clock menu more-arrow no yes mobile

Filed under:

FIFA World Cup: What Will Brazil Do Without Neymar vs. Germany?

Sadly, Neymar is out injured, but Brazil will want to carry on in his absence. Can the hosts advance to the final against a strong German side?

Clive Brunskill

A country in heartbreak. But the dream is not over yet.

Neymar is confirmed out of the World Cup after sustaining a nasty injury to his vertebrae in the game against Colombia. Brazil are without its biggest star.

Even worse, they will be without their captain, Thiago Silva, who is suspended due to yellow card accumulation.

However, they still have the players and, pushed on by the home crowd, it's hard to count them out - even against tough opposition.

And Germany is very, very tough opposition. They looked mainly untroubled in their 1-0 win over France, with a team full of quality from the striker all the way down to the goalkeeper.

Brazil have thus far relied on Neymar, with the other players happy to be his supporting cast. Coach Luiz Felipe Scolari has been criticized for failing to live up to Brazil's sterling reputation of sparkling football, instead relying on physical, some say dirty, style.

They also will be without their best defender, Silva.

This would be a perfect time for Germany to strike, but it'd be a mistake to write the Selecao off.

For one, Brazil has good replacements. Let's not forget that Dante was a cornerstone in Bayern Munich's treble-winning campaign in the 2012-13 season. He may not have as much experience for the national side as Silva but he's as strong as a replacement as you're likely to find.

Brazil do not really have a player of Neymar's style or caliber, but they do have others who are talented in their own right. Willian, an energetic midfielder known for his workrate, is the most likely candidate to replace the star man.

He won't create the same magic, but he's a good passer, particularly on the counter.

The other options are Ramires, who is also known for his workrate, and Bernard, a young winger who would provide a bit more attacking threat.

Ramires did start a game this World Cup, and he's come off the bench often. He will likely play a role, even as a sub.

The 21-year-old Bernard is one of the smallest players at the World Cup, but he makes up for it with intense speed. He's made a few substitute apperances, but one thinks Scolari will only use him if Brazil needs a goal.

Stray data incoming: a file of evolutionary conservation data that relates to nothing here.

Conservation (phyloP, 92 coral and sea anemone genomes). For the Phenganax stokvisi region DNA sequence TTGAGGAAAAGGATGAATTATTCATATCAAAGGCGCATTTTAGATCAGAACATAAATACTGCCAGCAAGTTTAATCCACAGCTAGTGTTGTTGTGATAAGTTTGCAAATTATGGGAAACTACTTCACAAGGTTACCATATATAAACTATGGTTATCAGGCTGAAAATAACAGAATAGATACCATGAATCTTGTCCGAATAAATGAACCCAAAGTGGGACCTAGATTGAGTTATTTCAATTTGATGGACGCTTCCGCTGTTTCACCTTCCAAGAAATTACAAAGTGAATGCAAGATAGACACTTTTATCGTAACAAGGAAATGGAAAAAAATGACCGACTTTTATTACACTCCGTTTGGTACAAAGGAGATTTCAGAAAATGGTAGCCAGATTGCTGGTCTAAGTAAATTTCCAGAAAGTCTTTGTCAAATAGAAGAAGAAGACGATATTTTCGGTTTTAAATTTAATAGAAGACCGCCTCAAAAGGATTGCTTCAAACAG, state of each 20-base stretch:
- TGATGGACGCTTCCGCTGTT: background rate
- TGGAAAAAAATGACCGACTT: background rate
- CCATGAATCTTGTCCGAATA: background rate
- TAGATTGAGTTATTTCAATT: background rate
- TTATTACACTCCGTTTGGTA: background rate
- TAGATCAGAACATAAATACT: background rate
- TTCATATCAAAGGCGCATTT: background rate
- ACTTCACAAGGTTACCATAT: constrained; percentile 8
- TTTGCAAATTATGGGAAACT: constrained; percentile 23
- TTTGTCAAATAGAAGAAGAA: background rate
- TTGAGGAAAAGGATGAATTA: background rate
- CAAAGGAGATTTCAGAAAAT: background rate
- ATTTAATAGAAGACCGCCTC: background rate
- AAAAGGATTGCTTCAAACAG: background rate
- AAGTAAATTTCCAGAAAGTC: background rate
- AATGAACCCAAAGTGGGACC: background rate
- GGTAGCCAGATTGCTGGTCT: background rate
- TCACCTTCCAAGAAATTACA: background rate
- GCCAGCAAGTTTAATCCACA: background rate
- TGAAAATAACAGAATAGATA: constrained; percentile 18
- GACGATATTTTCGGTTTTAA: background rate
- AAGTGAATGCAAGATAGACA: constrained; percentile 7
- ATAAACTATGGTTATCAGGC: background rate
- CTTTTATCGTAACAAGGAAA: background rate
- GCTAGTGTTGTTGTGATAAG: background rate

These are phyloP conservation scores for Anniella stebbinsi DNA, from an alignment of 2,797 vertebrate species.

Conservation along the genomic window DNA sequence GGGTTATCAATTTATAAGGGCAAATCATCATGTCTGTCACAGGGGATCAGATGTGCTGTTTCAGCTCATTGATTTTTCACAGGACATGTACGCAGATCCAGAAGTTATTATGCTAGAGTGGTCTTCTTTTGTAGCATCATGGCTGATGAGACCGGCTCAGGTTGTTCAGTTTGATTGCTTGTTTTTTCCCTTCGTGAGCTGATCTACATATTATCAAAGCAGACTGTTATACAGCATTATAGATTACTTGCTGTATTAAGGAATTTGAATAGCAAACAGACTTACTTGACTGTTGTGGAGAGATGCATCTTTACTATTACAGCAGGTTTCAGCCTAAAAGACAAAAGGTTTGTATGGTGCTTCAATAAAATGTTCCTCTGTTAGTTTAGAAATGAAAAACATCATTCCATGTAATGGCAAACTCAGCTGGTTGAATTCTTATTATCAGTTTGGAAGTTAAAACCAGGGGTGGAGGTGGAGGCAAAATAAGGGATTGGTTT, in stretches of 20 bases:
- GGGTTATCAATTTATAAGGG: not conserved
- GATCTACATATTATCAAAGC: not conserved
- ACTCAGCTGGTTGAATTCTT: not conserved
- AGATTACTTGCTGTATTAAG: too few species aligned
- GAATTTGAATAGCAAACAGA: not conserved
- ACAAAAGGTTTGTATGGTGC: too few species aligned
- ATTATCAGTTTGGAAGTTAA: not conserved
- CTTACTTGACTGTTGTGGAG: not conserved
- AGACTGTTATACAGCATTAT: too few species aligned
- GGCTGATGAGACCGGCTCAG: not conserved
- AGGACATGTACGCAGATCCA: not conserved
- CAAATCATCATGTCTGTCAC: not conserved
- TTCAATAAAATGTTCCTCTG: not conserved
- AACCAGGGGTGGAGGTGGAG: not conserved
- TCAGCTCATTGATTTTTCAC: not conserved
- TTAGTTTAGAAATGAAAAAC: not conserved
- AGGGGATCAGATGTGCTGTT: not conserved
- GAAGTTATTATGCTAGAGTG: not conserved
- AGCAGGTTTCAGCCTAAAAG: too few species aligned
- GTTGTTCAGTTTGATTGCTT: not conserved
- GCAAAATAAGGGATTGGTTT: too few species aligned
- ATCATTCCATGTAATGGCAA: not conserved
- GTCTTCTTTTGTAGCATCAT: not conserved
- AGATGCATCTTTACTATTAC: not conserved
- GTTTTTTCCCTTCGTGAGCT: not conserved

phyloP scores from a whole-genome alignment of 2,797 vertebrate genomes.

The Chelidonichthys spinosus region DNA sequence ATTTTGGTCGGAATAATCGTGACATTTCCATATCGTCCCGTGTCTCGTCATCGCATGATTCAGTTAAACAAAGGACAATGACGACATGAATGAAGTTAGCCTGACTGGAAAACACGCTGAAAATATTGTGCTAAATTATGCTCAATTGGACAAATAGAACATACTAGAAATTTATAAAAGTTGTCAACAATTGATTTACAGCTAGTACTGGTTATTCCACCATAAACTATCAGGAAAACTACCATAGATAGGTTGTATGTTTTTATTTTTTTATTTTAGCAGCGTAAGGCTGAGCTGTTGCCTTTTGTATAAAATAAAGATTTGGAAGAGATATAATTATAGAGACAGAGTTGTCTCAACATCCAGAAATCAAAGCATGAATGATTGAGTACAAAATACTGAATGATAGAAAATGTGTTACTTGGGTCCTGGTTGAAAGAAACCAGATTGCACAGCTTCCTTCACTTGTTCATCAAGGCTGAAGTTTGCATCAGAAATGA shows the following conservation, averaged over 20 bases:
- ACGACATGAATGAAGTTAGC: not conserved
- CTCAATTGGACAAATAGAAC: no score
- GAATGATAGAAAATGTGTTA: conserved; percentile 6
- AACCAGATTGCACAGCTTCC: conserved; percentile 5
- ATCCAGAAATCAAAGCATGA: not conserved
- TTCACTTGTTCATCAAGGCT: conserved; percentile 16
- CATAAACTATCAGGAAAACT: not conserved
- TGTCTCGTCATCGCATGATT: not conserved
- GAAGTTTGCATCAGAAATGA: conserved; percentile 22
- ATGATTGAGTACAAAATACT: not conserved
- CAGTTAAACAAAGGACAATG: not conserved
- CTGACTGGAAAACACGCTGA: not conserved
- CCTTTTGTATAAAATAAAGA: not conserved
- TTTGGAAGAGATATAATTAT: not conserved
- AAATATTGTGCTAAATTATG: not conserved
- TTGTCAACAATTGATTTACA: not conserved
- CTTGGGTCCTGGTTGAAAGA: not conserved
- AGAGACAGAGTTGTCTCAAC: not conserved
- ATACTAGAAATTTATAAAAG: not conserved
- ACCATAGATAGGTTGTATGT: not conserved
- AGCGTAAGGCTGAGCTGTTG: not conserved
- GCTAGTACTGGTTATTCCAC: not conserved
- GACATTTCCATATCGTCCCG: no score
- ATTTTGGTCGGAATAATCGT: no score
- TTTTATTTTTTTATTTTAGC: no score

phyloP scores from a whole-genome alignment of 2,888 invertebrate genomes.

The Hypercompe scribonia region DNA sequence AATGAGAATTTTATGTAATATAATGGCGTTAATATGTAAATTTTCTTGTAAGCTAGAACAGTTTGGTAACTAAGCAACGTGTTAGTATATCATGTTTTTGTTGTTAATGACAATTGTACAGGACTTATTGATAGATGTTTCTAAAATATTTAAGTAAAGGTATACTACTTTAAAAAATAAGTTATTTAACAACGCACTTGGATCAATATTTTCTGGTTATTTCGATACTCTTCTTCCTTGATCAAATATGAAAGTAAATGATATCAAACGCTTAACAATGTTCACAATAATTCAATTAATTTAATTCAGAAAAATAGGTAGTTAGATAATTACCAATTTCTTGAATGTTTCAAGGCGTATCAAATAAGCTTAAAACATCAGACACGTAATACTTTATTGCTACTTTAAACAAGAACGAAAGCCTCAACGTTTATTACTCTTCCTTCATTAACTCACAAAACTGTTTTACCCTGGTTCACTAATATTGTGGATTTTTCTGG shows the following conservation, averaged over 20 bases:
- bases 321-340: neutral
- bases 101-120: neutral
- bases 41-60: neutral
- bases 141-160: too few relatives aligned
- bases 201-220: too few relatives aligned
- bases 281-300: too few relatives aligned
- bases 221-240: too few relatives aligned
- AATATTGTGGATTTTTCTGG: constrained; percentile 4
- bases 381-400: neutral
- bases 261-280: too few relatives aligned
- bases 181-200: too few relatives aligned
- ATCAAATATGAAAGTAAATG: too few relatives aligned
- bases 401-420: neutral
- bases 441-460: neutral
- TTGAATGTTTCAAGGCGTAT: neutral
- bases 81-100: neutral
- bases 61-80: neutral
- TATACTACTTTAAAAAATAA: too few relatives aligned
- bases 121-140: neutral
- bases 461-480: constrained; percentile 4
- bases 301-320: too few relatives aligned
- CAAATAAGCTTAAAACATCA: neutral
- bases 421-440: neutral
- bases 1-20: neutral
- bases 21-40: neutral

Willian suffered a slight injury but he insists he will be ready for the match.

It will be interesting to see whether Felipao will bring Barcelona's Dani Alves back into the starting lineup. He was dropped in favor of Maicon in the win over Colombia.

Alves was not particularly bad prior... actually, he's had quite a decent tournament. I suppose Scolari wanted to bring more solidity to his back four. Alves, of course, loves to get up the pitch, but so does his opposite fullback, Marcelo. Possibly he just preferred having Maicon on than Marcelo's replacement, Maxwell. (One wonders why Filipe Luis was not called up, but anyway.)

Arguably, Brazil need a bit of attacking thrust even more now that Neymar is out. On the other hand, without Silva, they may need more security in the defensive line. Decisions, decisions...

It's also notable that the idea of playing Alves as a right-winger is apparently not on Scolari's mind. Alves operates better as a right-back but he does have the quality to play upfront if required. He's done so in the past for both Barcelona and the national team. Perhaps Felipao just does not want to play Alves out of position, even in an emergency...

Germany won't have the same selection problems. Their absences, notably Marco Reus, are known since the beginning of the tournament. For Jogi Low, it's more about getting his best XI out on the pitch.

Against France, Miroslav Klose started the match, giving Germany a true striker upfront. It's up for debate how effective that was. Philipp Lahm has played in midfield but will probably stick to right-back. And Benedikt Howedes is definitely not a natural left-back, though he will remain there in all likelihood.

Germany is blessed with midfielders, enough that Low only brought one striker, the 36-year-old Klose.

Brazil remains alive in the tournament but they have yet to wow anyone. Their physical, workman play is a far cry from the mythical "samba football" fans have come to demand.

This, before the loss of maybe their only flair player, Neymar. In all likelihood, Brazil will only further retreat into its shell.

If Brazil are to progress, they will do so winning ugly. They may not care.

Sign up for the newsletter Sign up for the Barca Blaugranes Daily Roundup newsletter!

A daily roundup of Barca news from Barca Blaugranes